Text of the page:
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The ongoing political uncertainty in the U.K. is having an impact on the stock market.
The upcoming general election Dec. 12 is expected to send further jitters across FX markets, which could impact the pound sterling and trigger sharp moves, according to analysts.
Prime Minister Boris Johnson pushed for a general election, saying he wanted "to be reasonable with parliament" and giving MPs more time to scrutinize his Brexit withdrawal deal.
Since the 1920s, the two dominant parties in the U.K. have been the Conservative Party and the Labour Party.
UK Labour Campaign Impact
Last week, Vodafone Group Plc (NASDAQ: VOD) felt the impact, with shares declining after Jeremy Corbyn, leader of the Labour Party, revealed plans to nationalize British Telecom's Openreach broadband network and provide free internet if the party wins power.
The elections add another layer of uncertainty to U.K. assets, with global investors already contending with the risks surrounding U.S.-China trade talks and a backdrop of slowing global growth, said Han Tan, an FXTM market analyst.
"Once this major uncertainty is lifted, the U.K. election outcome is likely to trigger sharp moves in the stock market. Still, it remains to be seen whether the incoming political representation can ultimately break the Brexit impasse within the U.K. parliament. The Brexit conundrum remains the foremost concern for global investors when sizing up UK assets."
How The UK Election Could Affect The Sterling
A Conservative victory seems to have largely been priced in, and the odds of a substantial majority are rising, said Marc-André Fongern, an FX and macro strategist at MAF Global Forex.
The pound sterling’s solid performance in recent weeks is a “logical consequence,” and the key risk for the sterling would be a Labour Party triumph, as Jeremy Corbyn's policy reforms are likely to be counterproductive to Britain's economy, Fongern said.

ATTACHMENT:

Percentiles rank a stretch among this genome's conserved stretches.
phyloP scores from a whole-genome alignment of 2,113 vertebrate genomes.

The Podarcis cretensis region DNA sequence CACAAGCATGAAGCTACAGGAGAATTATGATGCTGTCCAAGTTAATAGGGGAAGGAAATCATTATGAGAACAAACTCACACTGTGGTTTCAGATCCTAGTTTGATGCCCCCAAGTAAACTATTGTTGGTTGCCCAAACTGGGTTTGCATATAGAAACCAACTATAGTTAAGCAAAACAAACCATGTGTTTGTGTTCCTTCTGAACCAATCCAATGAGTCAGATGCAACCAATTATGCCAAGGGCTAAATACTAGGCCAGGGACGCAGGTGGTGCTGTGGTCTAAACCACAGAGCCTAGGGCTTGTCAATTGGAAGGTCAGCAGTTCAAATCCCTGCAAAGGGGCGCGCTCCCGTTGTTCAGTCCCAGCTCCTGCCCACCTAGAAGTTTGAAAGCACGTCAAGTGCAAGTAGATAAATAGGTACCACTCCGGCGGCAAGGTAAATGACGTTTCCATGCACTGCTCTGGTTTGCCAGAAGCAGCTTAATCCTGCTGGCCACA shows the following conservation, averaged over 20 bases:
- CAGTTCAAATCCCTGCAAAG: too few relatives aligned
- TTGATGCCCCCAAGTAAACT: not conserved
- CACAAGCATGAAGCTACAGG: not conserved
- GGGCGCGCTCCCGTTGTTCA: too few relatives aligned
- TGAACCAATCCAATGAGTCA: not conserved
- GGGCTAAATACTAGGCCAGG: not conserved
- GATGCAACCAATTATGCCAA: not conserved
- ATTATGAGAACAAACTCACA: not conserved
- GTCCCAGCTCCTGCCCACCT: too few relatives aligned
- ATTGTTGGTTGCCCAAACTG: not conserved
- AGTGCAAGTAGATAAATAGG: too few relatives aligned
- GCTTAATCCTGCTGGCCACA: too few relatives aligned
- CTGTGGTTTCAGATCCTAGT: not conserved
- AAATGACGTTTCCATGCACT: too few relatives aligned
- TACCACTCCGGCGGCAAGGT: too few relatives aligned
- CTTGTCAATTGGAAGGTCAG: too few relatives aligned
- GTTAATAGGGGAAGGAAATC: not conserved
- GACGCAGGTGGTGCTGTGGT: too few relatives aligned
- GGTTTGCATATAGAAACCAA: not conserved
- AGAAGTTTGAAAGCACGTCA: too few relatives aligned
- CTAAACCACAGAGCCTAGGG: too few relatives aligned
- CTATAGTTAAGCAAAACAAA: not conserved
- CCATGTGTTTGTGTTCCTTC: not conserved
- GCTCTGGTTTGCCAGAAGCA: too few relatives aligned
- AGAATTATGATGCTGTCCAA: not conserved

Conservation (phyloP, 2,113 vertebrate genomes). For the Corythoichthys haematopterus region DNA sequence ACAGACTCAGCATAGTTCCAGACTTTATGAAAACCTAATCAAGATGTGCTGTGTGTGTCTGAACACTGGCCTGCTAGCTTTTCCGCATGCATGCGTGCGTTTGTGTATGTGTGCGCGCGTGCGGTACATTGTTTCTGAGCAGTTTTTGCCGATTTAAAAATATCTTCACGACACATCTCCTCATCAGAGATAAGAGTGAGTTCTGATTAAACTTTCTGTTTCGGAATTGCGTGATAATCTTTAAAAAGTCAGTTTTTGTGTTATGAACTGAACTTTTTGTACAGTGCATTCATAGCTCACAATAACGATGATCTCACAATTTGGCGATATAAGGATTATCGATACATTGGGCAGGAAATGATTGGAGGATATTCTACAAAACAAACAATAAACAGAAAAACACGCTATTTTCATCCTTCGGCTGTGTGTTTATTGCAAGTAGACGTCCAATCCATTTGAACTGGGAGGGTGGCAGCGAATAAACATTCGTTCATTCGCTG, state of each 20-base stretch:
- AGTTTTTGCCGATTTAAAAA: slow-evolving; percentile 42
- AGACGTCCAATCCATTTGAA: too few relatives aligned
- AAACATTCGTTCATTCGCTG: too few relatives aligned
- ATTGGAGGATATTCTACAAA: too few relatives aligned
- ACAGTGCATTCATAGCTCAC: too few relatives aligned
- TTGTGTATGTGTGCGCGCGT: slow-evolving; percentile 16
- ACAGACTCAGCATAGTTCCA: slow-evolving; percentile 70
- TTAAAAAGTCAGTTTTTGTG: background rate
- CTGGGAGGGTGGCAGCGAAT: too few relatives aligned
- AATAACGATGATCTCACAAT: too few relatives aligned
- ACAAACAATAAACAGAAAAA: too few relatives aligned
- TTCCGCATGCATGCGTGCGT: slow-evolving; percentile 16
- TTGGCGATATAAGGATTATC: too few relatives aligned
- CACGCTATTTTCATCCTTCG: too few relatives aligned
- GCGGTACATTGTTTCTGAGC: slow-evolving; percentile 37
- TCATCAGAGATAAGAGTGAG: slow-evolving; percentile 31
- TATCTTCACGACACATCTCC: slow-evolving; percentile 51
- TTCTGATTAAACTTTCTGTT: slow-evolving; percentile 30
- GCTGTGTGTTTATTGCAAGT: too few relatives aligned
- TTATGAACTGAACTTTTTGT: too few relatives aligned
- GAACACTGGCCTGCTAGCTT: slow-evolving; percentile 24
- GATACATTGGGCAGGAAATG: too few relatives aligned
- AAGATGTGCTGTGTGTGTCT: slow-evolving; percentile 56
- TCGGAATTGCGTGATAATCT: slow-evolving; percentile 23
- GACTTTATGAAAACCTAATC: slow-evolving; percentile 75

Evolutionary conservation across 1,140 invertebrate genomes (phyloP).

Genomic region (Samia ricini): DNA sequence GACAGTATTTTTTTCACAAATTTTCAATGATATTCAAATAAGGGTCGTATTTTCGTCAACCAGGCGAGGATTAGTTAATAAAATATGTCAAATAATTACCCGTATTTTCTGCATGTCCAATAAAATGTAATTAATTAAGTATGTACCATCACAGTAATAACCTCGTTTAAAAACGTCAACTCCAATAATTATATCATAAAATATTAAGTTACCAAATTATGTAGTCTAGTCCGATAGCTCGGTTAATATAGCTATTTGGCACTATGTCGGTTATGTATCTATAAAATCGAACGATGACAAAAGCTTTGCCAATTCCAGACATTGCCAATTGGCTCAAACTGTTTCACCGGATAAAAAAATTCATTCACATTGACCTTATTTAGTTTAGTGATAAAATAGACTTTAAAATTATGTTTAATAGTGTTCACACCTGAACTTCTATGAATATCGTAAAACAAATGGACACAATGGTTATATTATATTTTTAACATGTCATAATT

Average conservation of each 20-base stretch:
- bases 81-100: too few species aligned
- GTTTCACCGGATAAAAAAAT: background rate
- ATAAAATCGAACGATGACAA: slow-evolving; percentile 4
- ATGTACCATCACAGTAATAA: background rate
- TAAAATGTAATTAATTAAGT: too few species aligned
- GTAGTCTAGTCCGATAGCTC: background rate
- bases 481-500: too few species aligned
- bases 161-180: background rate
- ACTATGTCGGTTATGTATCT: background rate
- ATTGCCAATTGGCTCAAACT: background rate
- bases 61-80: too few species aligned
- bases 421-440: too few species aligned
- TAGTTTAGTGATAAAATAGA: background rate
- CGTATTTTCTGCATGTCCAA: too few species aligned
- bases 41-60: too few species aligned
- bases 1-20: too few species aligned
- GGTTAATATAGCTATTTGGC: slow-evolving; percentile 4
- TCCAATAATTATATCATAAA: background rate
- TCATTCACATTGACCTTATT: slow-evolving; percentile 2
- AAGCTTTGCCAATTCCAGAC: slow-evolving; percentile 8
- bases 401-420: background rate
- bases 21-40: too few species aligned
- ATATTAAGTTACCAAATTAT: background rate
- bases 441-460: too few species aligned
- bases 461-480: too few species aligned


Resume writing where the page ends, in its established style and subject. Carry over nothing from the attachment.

“Although the British pound continues to be rather undervalued, exuberant optimism would be misplaced as numerous challenges remain, such as the trade negotiations with the EU.”
Labour Vs. Conservatives
Samuel Tombs, the chief U.K. economist at Pantheon Macroeconomics, said he still views the election as close to a toss-up between a Conservative majority and a hung Parliament, in which the Tories are only able to govern with the support of the Democratic Unionist Party or the Brexit party.
“As for markets, sterling should recover in the event of a Tory [Conservative] majority, though the margin will matter. A small Tory majority could lead to a renewed Brexit logjam, or potentially a no-deal Brexit at the end of the transition period in December 2020,” Tombs said.
These risks would be heightened in the event of a hung parliament, likely pushing the sterling down to $1.25 in such a scenario, he said.
The key potential turning points this week include the TV debate in the U.K. between Johnson and Corbyn and the publication of the main parties' manifestos over the course of the week.
“Notably, Mr. Corbyn only gained ground on the Tories in the last three weeks of the 2017 election campaign,” Tombs said.
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